News9- Last night, I told you about recent OU grad, Tucker Hein, who's teaching his first days of 9th grade algebra now in Indianapolis.
When I talked with Mr. Hein, he said I was the first reporter to contact him Tuesday, but it's taken off since, in fact, he was getting ready to do an ESPN interview when we talked again this afternoon.
He says he was wanting something to remind his students to work hard, and he came up with the KD bulletin board idea the day before school started.
He told me he wondered if people would think it was stupid, and never dreamed it would get so much attention, or he would have made it look nicer.
Hein says when his students saw it, they got into a big debate about Durant leaving the Thunder, and that his boss, the school principal, cracked up when he saw it.
If you had to start making a list of the pro's of becoming a teacher what direction would you go in after the obvious "summers off"? I suppose some of the people that actually dedicate their lives to the profession would jot down "helping to shape our youth" or some other overly wordy, super pretentious description of their job responsibilities. However, as someone that has never been step foot in front of a classroom - unless it was to stutter through some mediocre presentation - I would say that one of the undeniable benefits of being a teacher is the ability to push your beliefs on the young, impressionable minds of children. Since doing so through religious or political values is undoubtedly a fireable offense then you might as well take to treating your sports opinions like it's part of the curriculum. Getting temperamental high school students to pay attention everyday sounds like a goddamn nightmare, but forcing them to come together through the collective hatred of someone you despise sounds like a dream scenario.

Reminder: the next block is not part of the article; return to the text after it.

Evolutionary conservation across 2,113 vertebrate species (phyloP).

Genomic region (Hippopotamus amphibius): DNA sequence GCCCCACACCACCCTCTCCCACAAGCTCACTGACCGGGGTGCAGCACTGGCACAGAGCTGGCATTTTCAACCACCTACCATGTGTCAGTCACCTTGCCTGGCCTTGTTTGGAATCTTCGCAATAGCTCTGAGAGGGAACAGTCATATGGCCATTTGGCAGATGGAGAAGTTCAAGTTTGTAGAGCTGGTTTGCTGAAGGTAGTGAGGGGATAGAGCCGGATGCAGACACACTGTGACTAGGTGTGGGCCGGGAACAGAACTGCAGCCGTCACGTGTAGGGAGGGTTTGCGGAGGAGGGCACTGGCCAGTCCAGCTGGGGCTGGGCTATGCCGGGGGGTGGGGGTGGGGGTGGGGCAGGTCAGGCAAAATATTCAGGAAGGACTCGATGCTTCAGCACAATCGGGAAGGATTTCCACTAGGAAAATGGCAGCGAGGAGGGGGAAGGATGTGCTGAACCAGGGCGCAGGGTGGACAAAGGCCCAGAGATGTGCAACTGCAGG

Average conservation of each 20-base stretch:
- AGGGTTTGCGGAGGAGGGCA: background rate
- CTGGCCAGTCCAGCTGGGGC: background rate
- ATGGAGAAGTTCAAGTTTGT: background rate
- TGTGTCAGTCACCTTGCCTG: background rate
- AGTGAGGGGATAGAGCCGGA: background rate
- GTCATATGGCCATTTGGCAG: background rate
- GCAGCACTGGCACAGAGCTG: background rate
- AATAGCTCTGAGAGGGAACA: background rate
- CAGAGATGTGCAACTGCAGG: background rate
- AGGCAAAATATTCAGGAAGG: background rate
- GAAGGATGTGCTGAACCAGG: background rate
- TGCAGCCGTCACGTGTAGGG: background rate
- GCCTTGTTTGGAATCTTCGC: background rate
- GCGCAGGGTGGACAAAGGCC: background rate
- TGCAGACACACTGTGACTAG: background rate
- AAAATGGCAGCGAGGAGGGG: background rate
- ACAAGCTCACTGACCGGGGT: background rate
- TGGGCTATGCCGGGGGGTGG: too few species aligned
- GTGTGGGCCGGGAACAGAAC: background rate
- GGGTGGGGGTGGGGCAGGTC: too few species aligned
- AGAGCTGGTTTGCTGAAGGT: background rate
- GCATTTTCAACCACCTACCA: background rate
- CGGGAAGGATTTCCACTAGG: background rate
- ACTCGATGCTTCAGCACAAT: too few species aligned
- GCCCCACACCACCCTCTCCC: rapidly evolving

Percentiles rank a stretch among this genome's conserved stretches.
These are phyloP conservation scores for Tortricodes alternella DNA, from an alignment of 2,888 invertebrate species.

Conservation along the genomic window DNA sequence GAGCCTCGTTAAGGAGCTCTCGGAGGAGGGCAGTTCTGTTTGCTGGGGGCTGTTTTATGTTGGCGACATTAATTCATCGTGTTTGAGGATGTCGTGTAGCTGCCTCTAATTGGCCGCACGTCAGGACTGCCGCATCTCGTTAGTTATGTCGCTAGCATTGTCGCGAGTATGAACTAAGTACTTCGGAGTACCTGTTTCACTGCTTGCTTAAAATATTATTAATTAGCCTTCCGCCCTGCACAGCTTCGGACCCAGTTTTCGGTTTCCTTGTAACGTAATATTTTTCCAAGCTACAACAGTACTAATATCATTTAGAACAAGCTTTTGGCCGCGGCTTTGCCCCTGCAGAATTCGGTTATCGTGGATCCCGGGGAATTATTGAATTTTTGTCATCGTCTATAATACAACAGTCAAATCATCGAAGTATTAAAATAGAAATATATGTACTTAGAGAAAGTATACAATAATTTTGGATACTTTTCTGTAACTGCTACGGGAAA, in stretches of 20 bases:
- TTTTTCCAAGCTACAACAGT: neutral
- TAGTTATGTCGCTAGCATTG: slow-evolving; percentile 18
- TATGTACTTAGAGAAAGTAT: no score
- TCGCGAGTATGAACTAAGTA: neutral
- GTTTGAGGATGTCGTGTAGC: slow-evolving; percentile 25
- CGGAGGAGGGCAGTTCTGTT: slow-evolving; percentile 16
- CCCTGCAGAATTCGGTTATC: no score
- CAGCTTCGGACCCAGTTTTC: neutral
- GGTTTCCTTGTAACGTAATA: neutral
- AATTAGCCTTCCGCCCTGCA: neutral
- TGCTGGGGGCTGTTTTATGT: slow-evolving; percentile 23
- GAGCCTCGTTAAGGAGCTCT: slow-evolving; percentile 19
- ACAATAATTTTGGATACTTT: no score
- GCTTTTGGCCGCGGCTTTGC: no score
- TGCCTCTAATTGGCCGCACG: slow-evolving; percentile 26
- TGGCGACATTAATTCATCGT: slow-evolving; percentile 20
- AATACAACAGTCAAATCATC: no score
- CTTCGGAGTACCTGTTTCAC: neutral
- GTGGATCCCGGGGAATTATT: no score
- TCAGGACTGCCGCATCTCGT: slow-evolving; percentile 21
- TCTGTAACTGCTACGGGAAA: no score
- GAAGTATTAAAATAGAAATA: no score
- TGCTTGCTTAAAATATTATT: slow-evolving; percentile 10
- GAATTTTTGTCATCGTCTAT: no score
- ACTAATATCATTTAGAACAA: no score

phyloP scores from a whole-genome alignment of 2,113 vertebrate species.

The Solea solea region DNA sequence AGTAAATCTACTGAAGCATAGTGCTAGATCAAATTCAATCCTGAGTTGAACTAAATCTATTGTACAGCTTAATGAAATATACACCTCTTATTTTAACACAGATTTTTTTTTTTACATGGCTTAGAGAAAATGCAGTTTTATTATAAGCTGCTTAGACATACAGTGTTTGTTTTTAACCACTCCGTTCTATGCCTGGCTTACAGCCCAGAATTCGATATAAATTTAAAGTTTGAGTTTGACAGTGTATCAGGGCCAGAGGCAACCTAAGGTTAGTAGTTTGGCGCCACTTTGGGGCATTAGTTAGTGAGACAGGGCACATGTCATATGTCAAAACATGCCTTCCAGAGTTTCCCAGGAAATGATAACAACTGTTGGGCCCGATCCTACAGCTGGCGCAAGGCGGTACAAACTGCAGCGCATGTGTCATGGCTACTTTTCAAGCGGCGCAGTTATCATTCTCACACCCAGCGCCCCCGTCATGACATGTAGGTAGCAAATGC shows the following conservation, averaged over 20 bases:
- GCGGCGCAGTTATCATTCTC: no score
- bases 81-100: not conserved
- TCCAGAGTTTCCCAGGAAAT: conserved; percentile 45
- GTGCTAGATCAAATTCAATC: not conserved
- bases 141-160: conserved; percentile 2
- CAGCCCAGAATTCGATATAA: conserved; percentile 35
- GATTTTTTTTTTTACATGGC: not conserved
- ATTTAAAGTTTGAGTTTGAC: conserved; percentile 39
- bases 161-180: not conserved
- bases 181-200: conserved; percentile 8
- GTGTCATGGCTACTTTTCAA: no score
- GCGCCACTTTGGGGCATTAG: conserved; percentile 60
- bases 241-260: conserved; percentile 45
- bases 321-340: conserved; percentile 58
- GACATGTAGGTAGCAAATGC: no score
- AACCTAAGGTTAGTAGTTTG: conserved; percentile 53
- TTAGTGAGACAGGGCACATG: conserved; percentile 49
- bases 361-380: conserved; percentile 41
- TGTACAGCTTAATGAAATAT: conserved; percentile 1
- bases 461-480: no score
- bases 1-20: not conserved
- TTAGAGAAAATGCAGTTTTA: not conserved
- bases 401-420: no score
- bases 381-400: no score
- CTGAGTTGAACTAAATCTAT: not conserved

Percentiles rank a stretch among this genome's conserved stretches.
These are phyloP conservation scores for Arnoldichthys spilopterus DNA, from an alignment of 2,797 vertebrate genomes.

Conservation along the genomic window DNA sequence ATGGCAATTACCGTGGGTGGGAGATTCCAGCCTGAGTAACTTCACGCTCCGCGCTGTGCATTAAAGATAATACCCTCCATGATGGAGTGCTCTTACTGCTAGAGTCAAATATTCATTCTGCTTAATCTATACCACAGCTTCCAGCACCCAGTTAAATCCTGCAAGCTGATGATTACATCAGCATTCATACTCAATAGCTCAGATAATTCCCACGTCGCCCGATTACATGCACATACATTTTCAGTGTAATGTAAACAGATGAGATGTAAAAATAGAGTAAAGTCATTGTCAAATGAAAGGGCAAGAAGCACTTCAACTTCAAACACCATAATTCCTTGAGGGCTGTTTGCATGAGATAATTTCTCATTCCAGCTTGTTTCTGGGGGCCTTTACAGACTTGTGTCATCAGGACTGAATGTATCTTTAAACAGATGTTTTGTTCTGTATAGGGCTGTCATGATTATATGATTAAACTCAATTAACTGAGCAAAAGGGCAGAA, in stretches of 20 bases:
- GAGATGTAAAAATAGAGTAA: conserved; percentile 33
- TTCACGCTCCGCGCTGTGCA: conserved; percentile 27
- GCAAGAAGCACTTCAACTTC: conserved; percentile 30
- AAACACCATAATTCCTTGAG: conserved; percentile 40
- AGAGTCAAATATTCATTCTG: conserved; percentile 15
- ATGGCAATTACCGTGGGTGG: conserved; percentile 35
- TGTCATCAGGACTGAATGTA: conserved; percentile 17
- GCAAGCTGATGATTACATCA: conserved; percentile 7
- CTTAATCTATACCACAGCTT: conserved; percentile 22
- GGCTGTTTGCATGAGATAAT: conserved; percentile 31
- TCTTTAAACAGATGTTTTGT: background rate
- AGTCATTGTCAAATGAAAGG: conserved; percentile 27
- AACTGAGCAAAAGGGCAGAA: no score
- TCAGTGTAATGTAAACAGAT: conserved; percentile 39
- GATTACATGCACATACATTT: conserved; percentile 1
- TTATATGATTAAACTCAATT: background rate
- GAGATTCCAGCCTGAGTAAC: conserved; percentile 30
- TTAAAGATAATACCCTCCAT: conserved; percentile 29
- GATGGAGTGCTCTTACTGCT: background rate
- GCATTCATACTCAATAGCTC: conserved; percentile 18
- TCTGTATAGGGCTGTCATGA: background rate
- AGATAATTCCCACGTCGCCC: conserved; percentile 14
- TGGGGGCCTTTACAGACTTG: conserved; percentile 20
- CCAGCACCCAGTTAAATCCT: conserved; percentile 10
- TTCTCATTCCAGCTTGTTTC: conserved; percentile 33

That's why you should respect this move by Mr. Hein regardless of how you feel about Kevin Durant. I happen to think that he did take the easy way out, quit on a team that was more than a viable title contender, and walk away from a challenge, but - considering he had every right to do so - I can see why others would argue differently. Fact of the matter is that there is no right answer because we will never know what was going through Kevin Durant's mind when he signed on the dotted line. That hasn't stopped anyone from voicing their thoughts on it yet, so why should it stop Mr. Hein from pandering to his students' love of the Oklahoma City Thunder now? Especially since learning to harbor an irrational amount of resentment for athletes that don't do what's best for your rooting interest is a far more applicable life lesson than doing math with letters. Let's just say I can think of less productive ways for him to cope with sports-induced frustrations...